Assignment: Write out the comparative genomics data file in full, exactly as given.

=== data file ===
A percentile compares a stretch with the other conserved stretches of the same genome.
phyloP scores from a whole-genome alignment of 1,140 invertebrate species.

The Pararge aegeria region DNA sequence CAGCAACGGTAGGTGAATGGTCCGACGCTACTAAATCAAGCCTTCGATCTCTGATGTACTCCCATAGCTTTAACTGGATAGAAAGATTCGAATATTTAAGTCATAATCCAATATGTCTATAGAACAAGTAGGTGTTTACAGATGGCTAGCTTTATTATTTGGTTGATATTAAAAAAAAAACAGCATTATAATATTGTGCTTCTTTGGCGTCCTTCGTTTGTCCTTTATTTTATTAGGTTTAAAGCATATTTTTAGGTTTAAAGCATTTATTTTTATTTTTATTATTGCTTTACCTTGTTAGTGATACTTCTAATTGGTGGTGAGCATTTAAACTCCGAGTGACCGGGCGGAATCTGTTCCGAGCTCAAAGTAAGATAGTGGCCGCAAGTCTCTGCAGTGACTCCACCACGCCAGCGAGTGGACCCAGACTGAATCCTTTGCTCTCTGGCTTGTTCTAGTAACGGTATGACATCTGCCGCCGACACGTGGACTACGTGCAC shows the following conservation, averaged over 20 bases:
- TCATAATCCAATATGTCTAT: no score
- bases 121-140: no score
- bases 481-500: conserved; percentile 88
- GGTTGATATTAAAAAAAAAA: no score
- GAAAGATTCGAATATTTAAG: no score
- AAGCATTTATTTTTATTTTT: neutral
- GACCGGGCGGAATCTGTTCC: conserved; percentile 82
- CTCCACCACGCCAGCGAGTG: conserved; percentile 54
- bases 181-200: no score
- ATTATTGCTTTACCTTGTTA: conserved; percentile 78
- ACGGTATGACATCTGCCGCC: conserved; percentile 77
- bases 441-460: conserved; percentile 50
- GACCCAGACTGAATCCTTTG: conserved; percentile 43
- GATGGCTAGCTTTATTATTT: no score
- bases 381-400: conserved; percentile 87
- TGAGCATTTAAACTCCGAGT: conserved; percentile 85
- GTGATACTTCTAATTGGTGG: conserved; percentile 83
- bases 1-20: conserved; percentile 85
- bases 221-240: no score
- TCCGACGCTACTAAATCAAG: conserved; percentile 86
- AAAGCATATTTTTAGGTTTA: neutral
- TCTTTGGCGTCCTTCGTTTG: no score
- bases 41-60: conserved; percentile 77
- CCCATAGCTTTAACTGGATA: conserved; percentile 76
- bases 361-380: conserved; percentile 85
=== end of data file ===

A percentile compares a stretch with the other conserved stretches of the same genome.
phyloP scores from a whole-genome alignment of 1,140 invertebrate species.

The Pararge aegeria region DNA sequence CAGCAACGGTAGGTGAATGGTCCGACGCTACTAAATCAAGCCTTCGATCTCTGATGTACTCCCATAGCTTTAACTGGATAGAAAGATTCGAATATTTAAGTCATAATCCAATATGTCTATAGAACAAGTAGGTGTTTACAGATGGCTAGCTTTATTATTTGGTTGATATTAAAAAAAAAACAGCATTATAATATTGTGCTTCTTTGGCGTCCTTCGTTTGTCCTTTATTTTATTAGGTTTAAAGCATATTTTTAGGTTTAAAGCATTTATTTTTATTTTTATTATTGCTTTACCTTGTTAGTGATACTTCTAATTGGTGGTGAGCATTTAAACTCCGAGTGACCGGGCGGAATCTGTTCCGAGCTCAAAGTAAGATAGTGGCCGCAAGTCTCTGCAGTGACTCCACCACGCCAGCGAGTGGACCCAGACTGAATCCTTTGCTCTCTGGCTTGTTCTAGTAACGGTATGACATCTGCCGCCGACACGTGGACTACGTGCAC shows the following conservation, averaged over 20 bases:
- TCATAATCCAATATGTCTAT: no score
- bases 121-140: no score
- bases 481-500: conserved; percentile 88
- GGTTGATATTAAAAAAAAAA: no score
- GAAAGATTCGAATATTTAAG: no score
- AAGCATTTATTTTTATTTTT: neutral
- GACCGGGCGGAATCTGTTCC: conserved; percentile 82
- CTCCACCACGCCAGCGAGTG: conserved; percentile 54
- bases 181-200: no score
- ATTATTGCTTTACCTTGTTA: conserved; percentile 78
- ACGGTATGACATCTGCCGCC: conserved; percentile 77
- bases 441-460: conserved; percentile 50
- GACCCAGACTGAATCCTTTG: conserved; percentile 43
- GATGGCTAGCTTTATTATTT: no score
- bases 381-400: conserved; percentile 87
- TGAGCATTTAAACTCCGAGT: conserved; percentile 85
- GTGATACTTCTAATTGGTGG: conserved; percentile 83
- bases 1-20: conserved; percentile 85
- bases 221-240: no score
- TCCGACGCTACTAAATCAAG: conserved; percentile 86
- AAAGCATATTTTTAGGTTTA: neutral
- TCTTTGGCGTCCTTCGTTTG: no score
- bases 41-60: conserved; percentile 77
- CCCATAGCTTTAACTGGATA: conserved; percentile 76
- bases 361-380: conserved; percentile 85